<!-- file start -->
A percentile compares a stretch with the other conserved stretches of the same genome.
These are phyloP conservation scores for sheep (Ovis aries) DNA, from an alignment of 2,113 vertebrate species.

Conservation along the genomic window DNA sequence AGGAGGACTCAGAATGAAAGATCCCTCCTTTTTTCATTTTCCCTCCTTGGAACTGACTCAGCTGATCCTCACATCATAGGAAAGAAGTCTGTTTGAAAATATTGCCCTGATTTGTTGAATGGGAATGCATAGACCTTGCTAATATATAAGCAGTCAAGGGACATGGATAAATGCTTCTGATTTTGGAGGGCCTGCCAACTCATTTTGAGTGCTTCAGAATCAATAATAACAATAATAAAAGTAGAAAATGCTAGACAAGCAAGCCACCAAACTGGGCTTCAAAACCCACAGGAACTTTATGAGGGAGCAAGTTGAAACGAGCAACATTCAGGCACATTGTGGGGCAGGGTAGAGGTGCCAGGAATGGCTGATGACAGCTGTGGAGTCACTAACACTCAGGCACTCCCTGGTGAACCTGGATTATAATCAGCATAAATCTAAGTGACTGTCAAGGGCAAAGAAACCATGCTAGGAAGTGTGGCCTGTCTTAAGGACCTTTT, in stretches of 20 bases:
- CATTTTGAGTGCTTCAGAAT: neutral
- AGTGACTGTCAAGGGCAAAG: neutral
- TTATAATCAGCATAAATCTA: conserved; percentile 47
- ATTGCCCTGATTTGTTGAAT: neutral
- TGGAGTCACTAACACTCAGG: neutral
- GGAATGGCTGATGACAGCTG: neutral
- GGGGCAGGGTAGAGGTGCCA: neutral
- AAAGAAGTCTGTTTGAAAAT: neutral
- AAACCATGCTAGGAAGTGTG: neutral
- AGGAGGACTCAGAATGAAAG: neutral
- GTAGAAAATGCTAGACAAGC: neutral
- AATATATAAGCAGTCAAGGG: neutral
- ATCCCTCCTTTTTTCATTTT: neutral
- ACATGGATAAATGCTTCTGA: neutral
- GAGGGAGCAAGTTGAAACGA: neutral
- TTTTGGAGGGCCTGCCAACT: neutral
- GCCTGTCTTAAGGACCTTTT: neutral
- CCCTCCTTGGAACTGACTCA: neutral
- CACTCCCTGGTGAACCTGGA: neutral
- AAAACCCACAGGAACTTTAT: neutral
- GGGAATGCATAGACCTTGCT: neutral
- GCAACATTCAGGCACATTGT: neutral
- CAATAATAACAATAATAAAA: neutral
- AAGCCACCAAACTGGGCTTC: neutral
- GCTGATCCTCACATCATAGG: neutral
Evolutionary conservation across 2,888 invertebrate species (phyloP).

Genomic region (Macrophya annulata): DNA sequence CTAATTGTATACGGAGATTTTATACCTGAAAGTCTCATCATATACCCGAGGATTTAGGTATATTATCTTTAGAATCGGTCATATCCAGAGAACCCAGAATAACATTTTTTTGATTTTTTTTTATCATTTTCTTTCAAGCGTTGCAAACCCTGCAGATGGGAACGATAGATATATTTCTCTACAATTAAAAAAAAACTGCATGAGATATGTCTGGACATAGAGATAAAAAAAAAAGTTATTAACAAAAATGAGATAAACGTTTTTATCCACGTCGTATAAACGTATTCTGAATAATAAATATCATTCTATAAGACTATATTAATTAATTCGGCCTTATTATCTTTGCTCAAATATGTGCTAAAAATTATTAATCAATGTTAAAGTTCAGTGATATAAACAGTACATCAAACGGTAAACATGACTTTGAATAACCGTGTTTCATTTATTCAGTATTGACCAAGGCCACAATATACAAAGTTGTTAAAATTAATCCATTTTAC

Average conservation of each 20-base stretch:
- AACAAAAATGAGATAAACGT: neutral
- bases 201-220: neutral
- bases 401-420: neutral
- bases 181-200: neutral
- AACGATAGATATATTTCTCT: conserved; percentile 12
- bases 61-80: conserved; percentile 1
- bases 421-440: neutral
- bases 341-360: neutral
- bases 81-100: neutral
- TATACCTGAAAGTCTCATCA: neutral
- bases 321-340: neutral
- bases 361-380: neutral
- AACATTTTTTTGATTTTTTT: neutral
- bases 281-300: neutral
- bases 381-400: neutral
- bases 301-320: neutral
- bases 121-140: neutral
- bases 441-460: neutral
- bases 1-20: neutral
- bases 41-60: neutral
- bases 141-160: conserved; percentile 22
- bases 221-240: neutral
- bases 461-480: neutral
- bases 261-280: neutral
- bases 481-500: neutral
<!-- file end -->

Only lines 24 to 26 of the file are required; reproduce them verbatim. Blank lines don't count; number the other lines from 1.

- GGGAATGCATAGACCTTGCT: neutral
- GCAACATTCAGGCACATTGT: neutral
- CAATAATAACAATAATAAAA: neutral